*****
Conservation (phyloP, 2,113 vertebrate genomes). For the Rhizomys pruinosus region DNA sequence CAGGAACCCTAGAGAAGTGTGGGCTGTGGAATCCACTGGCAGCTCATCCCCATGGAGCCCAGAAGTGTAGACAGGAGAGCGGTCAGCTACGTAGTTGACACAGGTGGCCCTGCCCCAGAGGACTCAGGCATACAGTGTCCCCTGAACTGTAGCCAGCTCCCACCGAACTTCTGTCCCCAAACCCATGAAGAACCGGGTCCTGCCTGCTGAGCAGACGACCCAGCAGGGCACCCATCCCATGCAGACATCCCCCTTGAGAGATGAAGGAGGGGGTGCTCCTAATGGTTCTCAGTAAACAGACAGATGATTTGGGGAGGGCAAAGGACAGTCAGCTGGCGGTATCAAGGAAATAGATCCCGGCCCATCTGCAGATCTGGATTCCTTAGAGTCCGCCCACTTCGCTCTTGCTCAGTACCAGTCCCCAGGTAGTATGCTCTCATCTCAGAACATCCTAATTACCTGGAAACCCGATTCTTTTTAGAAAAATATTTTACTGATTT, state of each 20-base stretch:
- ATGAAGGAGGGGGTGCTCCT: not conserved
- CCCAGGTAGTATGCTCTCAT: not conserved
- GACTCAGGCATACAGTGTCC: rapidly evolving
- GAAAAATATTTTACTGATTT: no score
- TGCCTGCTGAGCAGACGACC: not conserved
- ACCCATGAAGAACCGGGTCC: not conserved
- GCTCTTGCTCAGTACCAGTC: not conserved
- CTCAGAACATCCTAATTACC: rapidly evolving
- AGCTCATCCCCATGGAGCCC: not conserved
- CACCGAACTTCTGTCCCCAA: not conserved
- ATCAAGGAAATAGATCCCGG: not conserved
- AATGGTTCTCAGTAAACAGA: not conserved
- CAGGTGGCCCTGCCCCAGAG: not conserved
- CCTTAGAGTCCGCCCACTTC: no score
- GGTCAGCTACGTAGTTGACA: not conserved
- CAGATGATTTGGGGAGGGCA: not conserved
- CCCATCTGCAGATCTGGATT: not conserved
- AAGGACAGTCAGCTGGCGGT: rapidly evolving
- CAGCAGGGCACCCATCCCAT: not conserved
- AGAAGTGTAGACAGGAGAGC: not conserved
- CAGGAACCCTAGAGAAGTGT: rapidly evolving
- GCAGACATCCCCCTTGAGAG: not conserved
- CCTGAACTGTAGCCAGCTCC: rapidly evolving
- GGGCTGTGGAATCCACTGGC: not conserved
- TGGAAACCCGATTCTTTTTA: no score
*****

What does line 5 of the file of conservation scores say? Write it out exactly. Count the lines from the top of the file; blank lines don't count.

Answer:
- GAAAAATATTTTACTGATTT: no score